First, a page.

Everything is blue, this is where I live now. An outside room and garage converted to a flat, and painted blue. Thick, heavy, coarse blue – the kind that can creep into your bones and stay with you for years.
The landlord is an old man who gives me the creeps. I can’t bare to look at him, I hardly ever say a word to him. The way he looks at me makes me feel dirty. He would come to the bedroom window behind the flat where he had a little vegetable garden and I would freeze, silently watching him plucking blood red tomatoes from their vine. I didn’t want him to know I was there, right by the window, hidden only by a flimsy curtain.
It was cold and the sun never reached in through the windows. The carpets hard and rough to the touch, it hurt to walk barefoot on them. Even the carpets were blue, except in one room, the old single garage, which had a brown carpet. I didn’t want to walk barefoot, the blue carpets too hard, the brown one, too long and dirty, I was sure. Cold radiated from the cement floor below. I moved there in April, a few days before my birthday, just as the leaves were falling from the trees announcing winter was on her way. That winter was excruciating. The flat only had a shower, I was used to baths. Taking a shower does not compare to taking a bath, the cold air comes in from all angles and you cannot immerse yourself in the warmth of a tub of water.
The place was dirty. Filthy… Clogged drains with years of fat and grime build up, in the basin, in the shower, outside. The shower was by far the worst. My stomach turns. The yellow, or is it brown?, linoleum kitchen floor is sticky and curling up at the corners. The brown cupboards have a layer of dirt and oil on them, I’m not sure where the dirt ends and the cupboards begin.
I spent days cleaning before we moved here. Painted it white inside. A hard, acrylic, shiny white. We moved in with a fridge, a table and a bed. A springy and uncomfortable bed. A bed nevertheless. I was not used to sharing my bed. I burned the midnight oil at the table studying towards my degree.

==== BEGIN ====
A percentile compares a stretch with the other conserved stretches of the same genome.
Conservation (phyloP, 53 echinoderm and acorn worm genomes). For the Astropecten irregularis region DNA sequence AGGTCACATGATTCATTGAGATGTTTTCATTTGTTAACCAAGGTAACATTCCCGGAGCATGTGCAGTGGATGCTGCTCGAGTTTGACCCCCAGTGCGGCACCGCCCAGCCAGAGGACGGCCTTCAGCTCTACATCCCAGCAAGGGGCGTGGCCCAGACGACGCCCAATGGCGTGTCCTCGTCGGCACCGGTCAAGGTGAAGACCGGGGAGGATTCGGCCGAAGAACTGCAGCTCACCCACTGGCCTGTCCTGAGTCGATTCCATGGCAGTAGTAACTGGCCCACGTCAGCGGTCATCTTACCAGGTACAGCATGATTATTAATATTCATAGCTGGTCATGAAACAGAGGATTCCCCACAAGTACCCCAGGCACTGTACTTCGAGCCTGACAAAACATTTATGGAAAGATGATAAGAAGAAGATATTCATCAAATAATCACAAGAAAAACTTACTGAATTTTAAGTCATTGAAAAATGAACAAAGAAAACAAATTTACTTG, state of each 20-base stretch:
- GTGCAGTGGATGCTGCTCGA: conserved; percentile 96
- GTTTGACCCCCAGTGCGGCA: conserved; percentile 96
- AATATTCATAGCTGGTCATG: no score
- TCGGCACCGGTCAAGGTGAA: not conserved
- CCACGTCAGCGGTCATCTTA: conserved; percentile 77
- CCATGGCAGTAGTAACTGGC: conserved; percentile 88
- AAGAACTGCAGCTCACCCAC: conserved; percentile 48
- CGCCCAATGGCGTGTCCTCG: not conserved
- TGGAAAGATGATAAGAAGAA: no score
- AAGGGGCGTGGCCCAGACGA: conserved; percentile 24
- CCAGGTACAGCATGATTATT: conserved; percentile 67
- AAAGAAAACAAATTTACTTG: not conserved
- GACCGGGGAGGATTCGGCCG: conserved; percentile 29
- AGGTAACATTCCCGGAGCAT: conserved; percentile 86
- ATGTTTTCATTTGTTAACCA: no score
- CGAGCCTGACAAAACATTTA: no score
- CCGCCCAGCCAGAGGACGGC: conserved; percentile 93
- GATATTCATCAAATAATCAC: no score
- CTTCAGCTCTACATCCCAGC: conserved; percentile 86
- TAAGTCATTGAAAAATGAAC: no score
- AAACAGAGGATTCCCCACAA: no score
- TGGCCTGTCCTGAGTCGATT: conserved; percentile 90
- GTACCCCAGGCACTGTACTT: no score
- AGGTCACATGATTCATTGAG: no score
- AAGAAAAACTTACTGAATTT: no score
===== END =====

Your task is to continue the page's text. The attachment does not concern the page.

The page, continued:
I couldn’t sleep. I missed my mom, all of twenty-one, but I couldn’t go back home. When I did sleep it was restless, filled with nightmares and midnight awakenings. Many a night I wrestled with my inner voice, urging me to pack my little black bags and leave. Run for the hills, leave now in the middle of the night it urged. But I didn’t listen, where would I go anyway?. What does it know.?
I was alone for weeks on end while he worked away. We got a dog. A
cute boxer whiney puppy that needed potty training and kept me running between the kitchen and bedroom, in the middle of winter, night after night. The puppy slept in the kitchen. Don’t get me wrong, I adore dogs, but I could not love this one. It stole my freedom. I was the one left behind to rear this puppy that I hadn’t wanted in the first place. I cleaned up messes and was lucky when she didn’t pull the dustbin over. I can’t remember if I was sad the day the dog went missing. I can’t remember being happy when we found the little thing, playing with some kids in a garden two streets away. The kids had stolen the puppy. They could have kept her (wince).
Then my younger “sister in-law” moved in with us. She stayed in the brown room. All of a sudden she was our responsibility too. One night I come home to find her crying in her bed. Desperately unhappy she lamented that she will never find a man to marry. I look at her as though she were mad.. she is so young I thought. Barely a year out of school. She shouldn’t worry about settling down now. It didn’t occur to me that she was not much younger than I was – I was young too!
There was no money. I couldn’t go home. I hated the blue flat. I hated the landlord and his grouchy wife. I couldn’t even find place in my heart for the poor dog (wince). I hated the shower with it’s horrible blue (blue again really?) plastic curtain. I wanted a bath. With bubbles. Where I could lock the door and shut the world outside.
I was suffocating.
I stopped seeing my friends.
I stopped seeing my family.
I stopped dancing.
I threw myself into work and my studies.
Life became heavier for my young and naïve self.
I wanted to be young and carefree but life has not allowed for this. As much as I wanted to go home I knew I could never again. Life at home had become unbearable. Living under the same roof with an alcoholic parent was no longer an option.